Major Accomplishments in Calf Nutrition and Growth with Dr. Bill Weiss and Dr. Jim Drackley

Posted: May 21, 2024

Podcast Topic

This journal club episode comes to you from the 2024 Tri-State Dairy Nutrition Conference. The paper is “Major Accomplishments in Calf Nutrition and Growth” from the conference proceedings.


Dr. Bill Weiss, The Ohio State and Dr. Jim Drackley, University of Illinois

Episode 103: Major Accomplishments in Calf Nutrition and Growth


Accelerated milk feeding of calves results in about a thousand-pound first lactation production increase. The mechanism is unclear: it could be isolated to the mammary gland or related to the functional ability of the digestive tract and liver to support lactation. Economic analyses have shown an advantage of $205 per calf. (6:04)

Regarding amino acid requirements of dairy calves, whey-based milk replacers require additional methionine; lysine is also common. Threonine can be limiting in soy-based milk replacers. Establishing amino acid requirements was beyond the scope of what the NASEM committee could do, and more data is probably needed for calves. However, CNCPS has amino acid requirements defined, so it’s possible to get in the ballpark for amino acids. (12:00)

What about feeding hay to young calves? The latest research has shown calves only over-consume alfalfa out of all the common forages. A study in Spain showed when offered alfalfa, calves consumed 14% of their total dry matter from alfalfa, decreasing the amount of starter they consumed. When offered grass hay or straw, calves only consumed 4-5% forage and they actually boosted starter intake and overall feed efficiency. Dr. Drackley recommends starting grass hay, wheat straw, or similar forages at 2-3 weeks of age. It should be just a sprinkling top dressed on their starter, or about 5% of the total if you’re feeding a mixed diet. (15:08)

Dr. Drackley covers five major accomplishments in this paper. (18:06)

Knowledge of colostrum, highlighting the establishment of different categories for passive transfer (excellent, good, fair, and poor) rather than just a yes or no. The four categories relate very well to the mortality and morbidity associated with young calves. Feeding more milk to young calves, highlighting a 2001 paper from Dr. Mike Van Amburgh’s lab that was the eye opener for the industry. The publication of the NRC in 2001, which had a separate chapter for calves, was perhaps the first time people started to think seriously about calves. Major growth in behavior research, particularly related to feeding behavior, shows calves fed conventional, limited amounts of milk are hungry as demonstrated by vocalization and increased restlessness. Publication of NASEM 2021.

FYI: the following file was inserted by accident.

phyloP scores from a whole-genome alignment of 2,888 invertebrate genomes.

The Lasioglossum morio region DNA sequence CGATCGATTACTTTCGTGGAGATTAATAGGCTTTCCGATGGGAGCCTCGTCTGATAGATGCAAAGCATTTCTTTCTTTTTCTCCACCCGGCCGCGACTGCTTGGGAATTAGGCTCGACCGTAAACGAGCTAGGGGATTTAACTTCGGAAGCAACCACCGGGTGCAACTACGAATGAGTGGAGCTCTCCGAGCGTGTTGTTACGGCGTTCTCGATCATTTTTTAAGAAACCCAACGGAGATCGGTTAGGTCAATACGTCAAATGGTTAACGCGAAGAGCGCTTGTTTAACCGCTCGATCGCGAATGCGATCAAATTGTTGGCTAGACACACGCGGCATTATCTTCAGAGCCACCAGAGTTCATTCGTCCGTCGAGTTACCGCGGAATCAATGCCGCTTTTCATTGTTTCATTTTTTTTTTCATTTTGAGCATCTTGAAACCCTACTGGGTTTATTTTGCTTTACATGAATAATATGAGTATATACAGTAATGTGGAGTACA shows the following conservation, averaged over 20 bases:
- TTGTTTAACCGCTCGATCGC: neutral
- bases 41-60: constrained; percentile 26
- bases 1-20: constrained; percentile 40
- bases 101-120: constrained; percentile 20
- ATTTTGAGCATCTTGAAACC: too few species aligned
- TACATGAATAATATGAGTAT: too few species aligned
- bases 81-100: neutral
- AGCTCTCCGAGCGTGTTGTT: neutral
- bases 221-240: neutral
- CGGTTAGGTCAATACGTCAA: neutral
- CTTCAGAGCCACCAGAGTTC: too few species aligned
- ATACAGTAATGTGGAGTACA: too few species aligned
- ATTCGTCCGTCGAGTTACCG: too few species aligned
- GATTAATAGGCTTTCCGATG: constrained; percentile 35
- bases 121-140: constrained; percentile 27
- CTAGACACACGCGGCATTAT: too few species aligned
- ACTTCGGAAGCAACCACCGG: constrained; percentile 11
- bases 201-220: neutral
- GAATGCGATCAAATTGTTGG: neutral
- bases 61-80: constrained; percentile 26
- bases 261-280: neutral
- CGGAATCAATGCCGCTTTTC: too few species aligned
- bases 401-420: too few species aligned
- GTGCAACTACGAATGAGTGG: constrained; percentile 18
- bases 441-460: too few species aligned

From a welfare research perspective, Dr. Drackley thinks cow-calf separation and group vs hutch housing will continue to be issues of concern for consumers. In Europe, there’s demonstration research keeping calves with cows during the milk-feeding period. (20:44)

What about the post-weaning slump? The big issue is weaning too early before starter intake has increased adequately. Weaning at eight weeks instead of six weeks results in an improvement in total nutrient intake. A gradual step down in the amount of milk provided will also stimulate starter intake. Starter quality and composition is critical, and water availability can be an issue for many farms. (23:29)

Concerning colostrum, a big advancement has been a better understanding of what colostrum does in addition to establishing passive immunity. The nutrition aspects of high protein, vitamins, minerals, and growth-promoting ingredients like hormones, growth factors, and cytokines all play a major role in calf health and development. Measuring colostrum quality is better and easier with the use of refractometers. Recent emphasis on how easily colostrum can be contaminated and how that negatively affects the calf has also been crucial. As much as we know about milk synthesis, we know very little about colostrum synthesis. Adequate metabolizable protein is important for quality and quantity, and immune-related vitamins and minerals are important. Beyond that, we do not have a good understanding of what regulates colostrum, particularly volume. (25:50)

What’s next in calf nutrition? Establishing a good amino acid model and trying to minimize both costs and nitrogen excretion, colostrum quality and quantity from the cow side, continued research into workable systems for accelerated milk feeding with a smooth weaning transition, and post-weaning feeding programs are areas where Dr. Drackley predicts fruitful research opportunities. (31:36)

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